PITTSBURGH -- Reds outfielder Scott Schebler thought it was a routine hit-by-pitch on his right elbow Sunday vs. the Nationals. Schebler can't believe he's still not able to play, as he was out of the lineup for a fourth straight game on Saturday vs. the Pirates."I'm frustrated, that's the best
PITTSBURGH -- Reds outfielder Scott Schebler thought it was a routine hit-by-pitch on his right elbow Sunday vs. the Nationals. Schebler can't believe he's still not able to play, as he was out of the lineup for a fourth straight game on Saturday vs. the Pirates.
"I'm frustrated, that's the best word," Schebler said.
It was reliever Sean Doolittle's 94-mph fastball that apparently knocked the ulnar nerve in Schebler's elbow. He's lost the feeling in his right pinky and part of his ring finger.
"It's just kind of numb. I have strength in it," Schebler said. "I guess the best way to describe it is it's like when you go to the dentist and get novocaine. You feel your cheek is there, but you can't really control it."
For the past few days, Schebler has taken batting practice on the field with the hope he could return to the lineup or come off of the bench and pinch-hit. But not having feeling in his fingers affects his swing.
"Yeah, because I get to a certain spot where I usually let go of the bat. Then I don't feel it, so it feels like I'm about to throw it," Schebler said. "Then I make a different move than I normally do. It's kind of freaky, to be honest.
"I fully expected to be back the next day. I get hit by pitches all the time. That's never a problem for me, but I guess it just hit me in a spot -- you can rehab it all you want, but you have to wait for the nerve to come back."
Schebler bats lefty but throws right-handed. The injury also affects his ability to make throws.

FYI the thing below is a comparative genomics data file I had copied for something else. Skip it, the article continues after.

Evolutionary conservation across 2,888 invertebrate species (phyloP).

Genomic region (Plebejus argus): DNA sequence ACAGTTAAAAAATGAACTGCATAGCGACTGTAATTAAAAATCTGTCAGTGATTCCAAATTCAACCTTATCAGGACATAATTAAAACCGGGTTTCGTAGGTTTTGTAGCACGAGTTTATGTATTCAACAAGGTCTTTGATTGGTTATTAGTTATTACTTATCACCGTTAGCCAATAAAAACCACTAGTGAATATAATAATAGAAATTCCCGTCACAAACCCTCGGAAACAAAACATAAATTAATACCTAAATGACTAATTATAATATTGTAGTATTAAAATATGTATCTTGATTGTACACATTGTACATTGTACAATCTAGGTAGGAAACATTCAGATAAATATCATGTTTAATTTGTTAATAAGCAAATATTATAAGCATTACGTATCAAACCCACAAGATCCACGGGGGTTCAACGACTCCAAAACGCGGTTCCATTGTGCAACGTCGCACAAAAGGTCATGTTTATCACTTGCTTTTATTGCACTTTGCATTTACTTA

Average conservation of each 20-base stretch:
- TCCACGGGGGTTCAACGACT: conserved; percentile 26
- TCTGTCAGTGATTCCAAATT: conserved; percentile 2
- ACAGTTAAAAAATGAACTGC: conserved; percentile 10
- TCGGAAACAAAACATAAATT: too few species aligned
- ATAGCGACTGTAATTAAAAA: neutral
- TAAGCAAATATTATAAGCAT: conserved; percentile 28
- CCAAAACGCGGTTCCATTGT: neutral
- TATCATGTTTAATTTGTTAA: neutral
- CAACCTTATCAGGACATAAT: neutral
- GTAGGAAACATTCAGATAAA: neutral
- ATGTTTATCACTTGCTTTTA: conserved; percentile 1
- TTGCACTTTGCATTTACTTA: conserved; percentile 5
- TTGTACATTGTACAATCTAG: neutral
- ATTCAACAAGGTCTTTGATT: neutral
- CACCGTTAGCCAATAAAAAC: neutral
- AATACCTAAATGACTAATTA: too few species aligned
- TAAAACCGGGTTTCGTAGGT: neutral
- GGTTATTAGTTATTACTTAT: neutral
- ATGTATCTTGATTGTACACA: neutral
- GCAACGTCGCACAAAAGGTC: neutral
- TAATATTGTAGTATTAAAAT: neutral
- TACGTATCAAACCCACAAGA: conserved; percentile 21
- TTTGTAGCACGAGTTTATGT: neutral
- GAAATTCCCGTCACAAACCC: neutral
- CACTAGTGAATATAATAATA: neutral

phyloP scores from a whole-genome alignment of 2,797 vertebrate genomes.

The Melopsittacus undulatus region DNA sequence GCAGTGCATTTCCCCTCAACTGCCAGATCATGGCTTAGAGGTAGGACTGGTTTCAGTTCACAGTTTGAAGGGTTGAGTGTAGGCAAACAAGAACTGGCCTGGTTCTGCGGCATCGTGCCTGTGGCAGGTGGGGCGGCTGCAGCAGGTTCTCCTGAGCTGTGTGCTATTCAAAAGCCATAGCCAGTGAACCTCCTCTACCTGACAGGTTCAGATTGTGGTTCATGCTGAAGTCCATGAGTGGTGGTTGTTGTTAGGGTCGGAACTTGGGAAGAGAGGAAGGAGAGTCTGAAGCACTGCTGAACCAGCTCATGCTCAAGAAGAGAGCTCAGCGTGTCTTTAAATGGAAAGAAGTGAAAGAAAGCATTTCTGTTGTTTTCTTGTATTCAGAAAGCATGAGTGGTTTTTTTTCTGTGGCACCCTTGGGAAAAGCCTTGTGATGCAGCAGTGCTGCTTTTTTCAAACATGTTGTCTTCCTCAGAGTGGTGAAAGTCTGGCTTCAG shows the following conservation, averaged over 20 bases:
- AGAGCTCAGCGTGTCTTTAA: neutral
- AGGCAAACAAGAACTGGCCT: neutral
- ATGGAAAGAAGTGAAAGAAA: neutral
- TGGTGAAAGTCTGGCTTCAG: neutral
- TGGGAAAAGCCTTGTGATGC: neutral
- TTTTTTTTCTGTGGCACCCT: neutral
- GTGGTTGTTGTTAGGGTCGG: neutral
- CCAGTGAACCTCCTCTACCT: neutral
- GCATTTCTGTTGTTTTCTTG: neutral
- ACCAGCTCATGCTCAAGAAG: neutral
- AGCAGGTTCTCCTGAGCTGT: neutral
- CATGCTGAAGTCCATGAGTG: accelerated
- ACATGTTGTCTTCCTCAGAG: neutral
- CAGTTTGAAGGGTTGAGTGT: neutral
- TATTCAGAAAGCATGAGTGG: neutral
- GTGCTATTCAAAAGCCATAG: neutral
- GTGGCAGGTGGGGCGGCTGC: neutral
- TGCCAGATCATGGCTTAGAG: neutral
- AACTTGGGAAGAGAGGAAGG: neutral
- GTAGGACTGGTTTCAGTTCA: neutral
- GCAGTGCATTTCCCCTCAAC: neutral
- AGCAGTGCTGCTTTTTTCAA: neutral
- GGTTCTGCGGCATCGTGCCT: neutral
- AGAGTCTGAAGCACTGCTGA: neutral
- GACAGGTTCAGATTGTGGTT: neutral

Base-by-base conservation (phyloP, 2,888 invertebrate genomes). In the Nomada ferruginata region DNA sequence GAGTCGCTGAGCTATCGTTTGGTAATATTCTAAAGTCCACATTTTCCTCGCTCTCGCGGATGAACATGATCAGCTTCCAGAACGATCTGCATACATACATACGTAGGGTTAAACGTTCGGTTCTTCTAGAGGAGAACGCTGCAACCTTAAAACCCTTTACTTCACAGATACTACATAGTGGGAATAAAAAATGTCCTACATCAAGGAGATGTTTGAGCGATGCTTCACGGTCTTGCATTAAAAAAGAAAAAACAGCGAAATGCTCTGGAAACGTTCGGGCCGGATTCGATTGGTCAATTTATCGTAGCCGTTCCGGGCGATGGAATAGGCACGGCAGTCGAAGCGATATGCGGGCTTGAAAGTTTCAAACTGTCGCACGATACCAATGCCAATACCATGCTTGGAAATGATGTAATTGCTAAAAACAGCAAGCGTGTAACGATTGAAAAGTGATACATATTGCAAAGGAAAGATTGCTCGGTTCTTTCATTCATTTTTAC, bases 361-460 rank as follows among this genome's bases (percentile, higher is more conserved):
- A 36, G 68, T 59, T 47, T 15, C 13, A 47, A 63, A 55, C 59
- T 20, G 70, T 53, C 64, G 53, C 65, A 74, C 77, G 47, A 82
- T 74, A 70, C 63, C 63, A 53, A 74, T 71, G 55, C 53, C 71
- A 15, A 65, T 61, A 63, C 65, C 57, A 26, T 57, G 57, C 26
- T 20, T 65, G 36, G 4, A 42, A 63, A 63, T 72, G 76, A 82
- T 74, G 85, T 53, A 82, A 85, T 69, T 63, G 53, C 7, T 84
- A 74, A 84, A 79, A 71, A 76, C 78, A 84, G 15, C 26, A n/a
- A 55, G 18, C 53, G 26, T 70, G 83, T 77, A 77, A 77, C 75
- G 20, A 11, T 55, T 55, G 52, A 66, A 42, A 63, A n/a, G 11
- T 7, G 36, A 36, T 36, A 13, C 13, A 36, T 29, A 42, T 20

"When I throw, I can't spin the baseball," Schebler said. "Whatever grip I get, that's what you're getting. I have no idea where it's going."
For the struggling Reds, who have lacked offense the first week of this season, Schebler's injury is a big blow. He was the team's best hitter in Spring Training and opened the season by going 4-for-12 with a home run in his three games before the injury.
The club is contemplating putting Schebler on the 10-day disabled list, but even that is a somewhat tricky situation.
"It's a tough call because he can only backdate [the DL move] three days, so as soon as you sign on for that, it becomes a week," Reds manager Bryan Price said. "I would say that might be directly correlated to how our bullpen holds up, how our starters do, how fresh we keep the bullpen. It's been, really, a painstakingly slow process to recover from that hit-by-pitch. I don't even know when to expect him back."
When Schebler does return to the lineup, he will be using a new protective shield over his elbow.
"I'm going to start wearing it in BP to get used to it," Schebler said. "I don't want this to happen again."
Mark Sheldon has covered the Reds for MLB.com since 2006, and previously covered the Twins from 2001-05. Follow him on Twitter @m_sheldon and Facebook and listen to his podcast.